Out of TimeI first heard “Losing My Religion” on a Top 40 radio station shortly after its release. I thought it was an OK song, but nothing special. I was clearly in the minority in that view, as the single and video became hugely popular. Eventually I borrowed a copy of Out of Time from a friend, and I’ve been an R.E.M. fan ever since. The album, the band’s best-selling in the United States, is full of beautiful songs that highlight R.E.M.’s eagerness to challenge conventions and shake up its own status quo.

After turning out pretty much an album a year throughout the 80s, Bill Berry, Peter Buck, Mike Mills and Michael Stipe slowed down for the writing of Out of Time. They often switched instruments; Berry, for example, wrote most of the bass lines while Mills worked heavily with pianos and keyboards. They brought in unusual instrumentation, like the harpsichord on “Half a World Away,” and guest vocalists like the B-52s’ Kate Pearson (on “Shiny Happy People” and “Me In Honey”) and KRS-One (on “Radio Song”). Mike Mills sang lead vocals on not one but two songs, “Near Wild Heaven” and “Texarkana.” (I love Mills’ work, but I think he’s better suited for support and backup vocals. He does do a nice job on “Texarkana,” whose lyrics he wrote when Stipe found himself unable to come up with anything for the song.) Stipe decided to personalize his lyrics; he described Out of Time as an album full of love songs, after having heavily mined political territory on the band’s previous three albums. The ornate arrangements work very well; Buck described the band as “rock and roll band that plays sitting down” in this time period, and it’s a very apt description.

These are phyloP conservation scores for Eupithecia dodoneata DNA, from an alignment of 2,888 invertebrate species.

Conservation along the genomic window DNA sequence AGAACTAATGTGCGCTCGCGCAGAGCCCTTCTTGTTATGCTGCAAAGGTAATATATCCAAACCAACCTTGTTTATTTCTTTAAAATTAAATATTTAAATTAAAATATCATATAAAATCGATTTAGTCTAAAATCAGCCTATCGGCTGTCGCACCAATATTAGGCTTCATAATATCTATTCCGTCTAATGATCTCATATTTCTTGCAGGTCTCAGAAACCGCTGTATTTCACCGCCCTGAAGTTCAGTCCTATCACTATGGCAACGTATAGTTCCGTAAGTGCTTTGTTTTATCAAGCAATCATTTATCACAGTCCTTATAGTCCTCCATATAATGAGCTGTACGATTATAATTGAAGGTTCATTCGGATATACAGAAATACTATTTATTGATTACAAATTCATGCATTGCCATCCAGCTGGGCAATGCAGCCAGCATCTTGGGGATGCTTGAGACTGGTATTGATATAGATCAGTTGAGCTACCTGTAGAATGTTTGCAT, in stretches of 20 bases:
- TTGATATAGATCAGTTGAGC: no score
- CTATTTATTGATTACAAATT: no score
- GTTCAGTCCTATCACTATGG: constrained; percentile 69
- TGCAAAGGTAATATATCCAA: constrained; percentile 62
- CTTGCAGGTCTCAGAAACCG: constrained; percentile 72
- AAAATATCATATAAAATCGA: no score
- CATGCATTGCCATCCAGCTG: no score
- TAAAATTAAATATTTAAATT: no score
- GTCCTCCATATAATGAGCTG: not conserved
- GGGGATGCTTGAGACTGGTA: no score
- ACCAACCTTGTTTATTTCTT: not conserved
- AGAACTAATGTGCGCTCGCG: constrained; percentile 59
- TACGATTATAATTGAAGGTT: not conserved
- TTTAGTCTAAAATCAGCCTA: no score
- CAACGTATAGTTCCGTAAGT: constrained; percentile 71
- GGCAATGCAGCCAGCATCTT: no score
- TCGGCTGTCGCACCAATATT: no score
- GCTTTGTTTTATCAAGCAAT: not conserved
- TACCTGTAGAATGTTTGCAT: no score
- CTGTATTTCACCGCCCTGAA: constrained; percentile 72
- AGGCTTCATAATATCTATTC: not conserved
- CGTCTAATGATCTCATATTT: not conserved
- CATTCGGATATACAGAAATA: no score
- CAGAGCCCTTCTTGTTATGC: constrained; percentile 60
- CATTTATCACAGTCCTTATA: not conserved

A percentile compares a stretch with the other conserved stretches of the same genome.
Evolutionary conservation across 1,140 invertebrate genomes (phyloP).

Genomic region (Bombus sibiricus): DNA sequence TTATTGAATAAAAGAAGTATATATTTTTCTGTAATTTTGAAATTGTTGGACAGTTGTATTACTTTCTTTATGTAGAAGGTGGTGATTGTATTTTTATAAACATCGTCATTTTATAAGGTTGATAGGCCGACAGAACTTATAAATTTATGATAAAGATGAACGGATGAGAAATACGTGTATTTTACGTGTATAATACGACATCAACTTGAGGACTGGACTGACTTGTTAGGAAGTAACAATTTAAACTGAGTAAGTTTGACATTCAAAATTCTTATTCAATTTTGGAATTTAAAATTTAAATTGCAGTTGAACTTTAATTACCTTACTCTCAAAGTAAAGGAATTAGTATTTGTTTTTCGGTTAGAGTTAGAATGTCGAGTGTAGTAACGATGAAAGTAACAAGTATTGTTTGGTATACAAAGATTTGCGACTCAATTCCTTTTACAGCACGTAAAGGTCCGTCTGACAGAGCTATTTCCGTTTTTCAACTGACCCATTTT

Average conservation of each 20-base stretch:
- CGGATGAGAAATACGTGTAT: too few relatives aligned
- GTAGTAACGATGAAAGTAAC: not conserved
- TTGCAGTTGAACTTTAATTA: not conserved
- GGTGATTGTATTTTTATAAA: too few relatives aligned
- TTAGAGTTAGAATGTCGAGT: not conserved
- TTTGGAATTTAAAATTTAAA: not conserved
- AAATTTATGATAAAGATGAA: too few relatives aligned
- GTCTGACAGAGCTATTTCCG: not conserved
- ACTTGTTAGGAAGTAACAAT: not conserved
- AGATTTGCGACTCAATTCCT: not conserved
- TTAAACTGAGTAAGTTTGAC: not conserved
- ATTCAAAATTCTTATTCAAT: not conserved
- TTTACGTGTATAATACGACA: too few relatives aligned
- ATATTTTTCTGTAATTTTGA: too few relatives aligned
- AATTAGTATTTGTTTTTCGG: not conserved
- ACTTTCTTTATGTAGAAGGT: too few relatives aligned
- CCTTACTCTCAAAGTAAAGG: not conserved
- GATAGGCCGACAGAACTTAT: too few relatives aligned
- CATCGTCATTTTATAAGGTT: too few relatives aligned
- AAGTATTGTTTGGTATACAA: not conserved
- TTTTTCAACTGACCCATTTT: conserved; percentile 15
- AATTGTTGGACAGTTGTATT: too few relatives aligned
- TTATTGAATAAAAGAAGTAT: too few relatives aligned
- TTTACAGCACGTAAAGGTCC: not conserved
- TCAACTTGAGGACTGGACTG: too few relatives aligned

rating: 4 out of 4 While “Losing My Religion” has certainly grown on me over the years, it’s still not my favorite song on the album. I prefer “Radio Song,” “Me in Honey,” and “Half a World Away.” In none of those songs am I very confident about what Stipe is trying to say, although I think the emotion of his vocal performance more than makes up for the ambiguity of his lyrics. Musically, the first two are among the faster-paced, clearly-rock songs on the album, while the latter’s harpsichord makes it the most frequently cited example of the album’s “baroque” influence. Slower songs like “Low” and “Endgame” have to strike me in the right frame of mind; they have the potential to simply come off as depressing, but in the right context they’re both meditative and cathartic. The mournful “Country Feedback” has become quite popular amongst the band’s fan base; in fact, it was the most requested song of the band’s 2003 tour.

Order this CD

  1. Radio Song (4:12)
  2. Losing My Relgion (4:26)
  3. Low (4:55)
  4. Near Wild Heaven (3:17)
  5. Endgame (3:48)
  6. Shiny Happy People (3:44)
  7. Belong (4:03)
  8. Half a World Away (3:26)
  9. Texarkana (3:36)
  10. Country Feedback (4:07)
  11. Me In Honey (4:06)

Released by: Warner Bros.
Release date: 1991
Total running time: 44:10